This month, the Office of Special Counsel (OSC) publicly released its 2017 Annual Report to Congress. Overall confidence in the ability of OSC to protect federal employees has increased. Nonetheless, there are still areas for improvement regarding OSC’s handling of whistleblower reports.

Positive Developments

Whistleblower Reports

OSC received nearly 6,000 new reports in FY 2017, indicating that more and more federal employees are aware of OSC’s reporting mechanisms and feel comfortable using them. In cases involving prohibited personnel practices (PPP), OSC received 323 favorable actions, which include stays and corrective actions. Not only is this an agency record of total favorable actions, but it is also more than triple the number of favorable actions in an average year. Whistleblower retaliation accounted for 241 out of 323 of these favorable actions, setting a new record. Over the past two years, OSC obtained favorable outcomes in 459 whistleblower reprisal actions, which is also triple the average rate. OSC also obtained a record 47 systematic corrective actions.


OSC helps to protect whistleblowers and promote a culture of transparency by playing a role in mediation and in cases involving whistleblower retaliation. In FY 2017 OSC offered 20 more mediations (91 total) and conducted 15 more mediations (40 total) than FY 2016. The report demonstrates the value of this work. For example, following the complainant’s report that his agency wasted over $200,000 and interfered with his ability to carry out his professional duties, the parties reached a settlement with the help of OSC. The agency agreed to pay a lump sum, reinstate the complainant’s work privileges, change his supervisors, pay his attorney’s fees, and provide him with training opportunities. Most notably, the agency also agreed to PPP training for its employees.


One of OSC’s key functions is to provide training to government agencies. In that regard, OSC has been successful. OSC fulfilled 100% of training requests from government agencies in FY 2017. Moreover, OSC also conducted 148 outreach programs at federal agencies.

Amicus curiae

In addition to trainings and dealing directly with matters, OSC has the ability to file amicus curiae, or friend-of-the-court briefs. Through amicus briefs, OSC can advocate for federal employee whistleblower protections, using institutional knowledge to ensure that the policies in place work best for those working on the ground. This past year, OSC filed four amicus briefs.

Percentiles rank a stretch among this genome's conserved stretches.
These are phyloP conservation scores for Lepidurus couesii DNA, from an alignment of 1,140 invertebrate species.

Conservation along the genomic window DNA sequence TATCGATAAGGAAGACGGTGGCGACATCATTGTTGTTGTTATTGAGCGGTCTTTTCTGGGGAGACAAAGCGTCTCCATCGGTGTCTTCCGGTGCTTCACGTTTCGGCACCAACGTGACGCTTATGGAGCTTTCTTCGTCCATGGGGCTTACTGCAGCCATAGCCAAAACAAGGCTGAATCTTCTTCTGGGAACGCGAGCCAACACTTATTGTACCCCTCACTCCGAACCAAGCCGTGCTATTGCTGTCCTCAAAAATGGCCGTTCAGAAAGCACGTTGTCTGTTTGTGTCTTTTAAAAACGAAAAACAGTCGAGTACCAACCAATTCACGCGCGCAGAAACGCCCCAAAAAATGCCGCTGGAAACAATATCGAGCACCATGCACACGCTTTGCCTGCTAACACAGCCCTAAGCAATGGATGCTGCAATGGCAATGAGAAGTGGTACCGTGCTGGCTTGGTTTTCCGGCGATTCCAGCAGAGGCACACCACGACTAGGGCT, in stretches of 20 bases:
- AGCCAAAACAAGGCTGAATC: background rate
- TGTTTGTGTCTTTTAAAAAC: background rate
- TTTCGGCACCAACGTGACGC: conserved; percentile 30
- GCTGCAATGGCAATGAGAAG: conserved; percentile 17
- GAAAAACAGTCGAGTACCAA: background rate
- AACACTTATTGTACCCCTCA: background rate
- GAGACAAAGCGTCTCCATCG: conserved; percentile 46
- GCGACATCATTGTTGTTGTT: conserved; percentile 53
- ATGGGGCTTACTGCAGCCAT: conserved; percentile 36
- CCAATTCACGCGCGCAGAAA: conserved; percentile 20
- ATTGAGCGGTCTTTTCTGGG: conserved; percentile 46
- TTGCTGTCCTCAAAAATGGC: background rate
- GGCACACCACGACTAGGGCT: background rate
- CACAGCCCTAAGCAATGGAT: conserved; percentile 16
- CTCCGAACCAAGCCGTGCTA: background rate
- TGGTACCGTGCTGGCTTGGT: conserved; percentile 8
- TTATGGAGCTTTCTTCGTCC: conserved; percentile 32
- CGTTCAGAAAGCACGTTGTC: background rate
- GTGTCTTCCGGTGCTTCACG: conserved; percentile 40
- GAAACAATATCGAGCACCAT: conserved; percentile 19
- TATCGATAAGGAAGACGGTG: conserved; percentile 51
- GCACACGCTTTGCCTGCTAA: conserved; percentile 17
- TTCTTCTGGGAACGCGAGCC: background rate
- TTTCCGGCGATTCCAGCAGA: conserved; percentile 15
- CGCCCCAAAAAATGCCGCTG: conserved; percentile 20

Room for Improvement

However, there is room for improvement within OSC. In FY 2017, 1,663 pending complaints carried over from the prior fiscal year, a 15% increase from FY 2016. Pending whistleblower disclosures carried over from the prior year increased in FY 2017 by 49 complaints, a 9.8% increase.

This suggests that it is taking longer for OSC to successfully address a whistleblower complaint. In fact, the data also shows that the percentage of cases processed within 240 days decreased from 85% in 2016 to 77% in 2017. For example, 155 Hatch Act complaints were still pending at the end of FY 2017. The Hatch Act is a federal law that restricts certain partisan political activities of federal employees and some local, state and D.C. federally funded employees. With the strong interest in this issue—from both sides of the political aisle—during the current White House Administration, it would seem incumbent on the OSC to prioritize reducing the number of outstanding complaints on this issue.

Not only are these time delays frustrating for those filing the complaints, but they are also discouraging to other potential whistleblowers. OSC must be more diligent and timely in their handling and processing of cases. When whistleblowers have to wait longer to have their retaliation complaints addressed, it worsens the negative effects to the whistleblower. It is imperative these matters be resolved quickly and efficiently in order to increase confidence that OSC is indeed effective in providing a safe channel for federal employees to report fraud, waste, mismanagement, abuse and dangers to public health and safety.

Looking Forward

President Trump has signed the Whistleblower Protection Coordination Act into law , which permanently reauthorizes a whistleblower protection coordinator position within each agency’s Office of Inspector General (OIG). Having a position which is specifically tasked with coordinating with different government stakeholders, educating agency employees, and halting whistleblower retaliation is incredibly important to ensuring whistleblowers are protected.

Special Counsel Henry J. Kerner released a public statement that applauds this action by President Trump, and notes its importance to OSC’s work. As stated in the press release: “whistleblower disclosures can save lives, taxpayer dollars, and play a critical role in holding our government accountable. Federal law should strongly encourage employees to disclose wrongdoing while simultaneously protecting whistleblowers from retaliation.”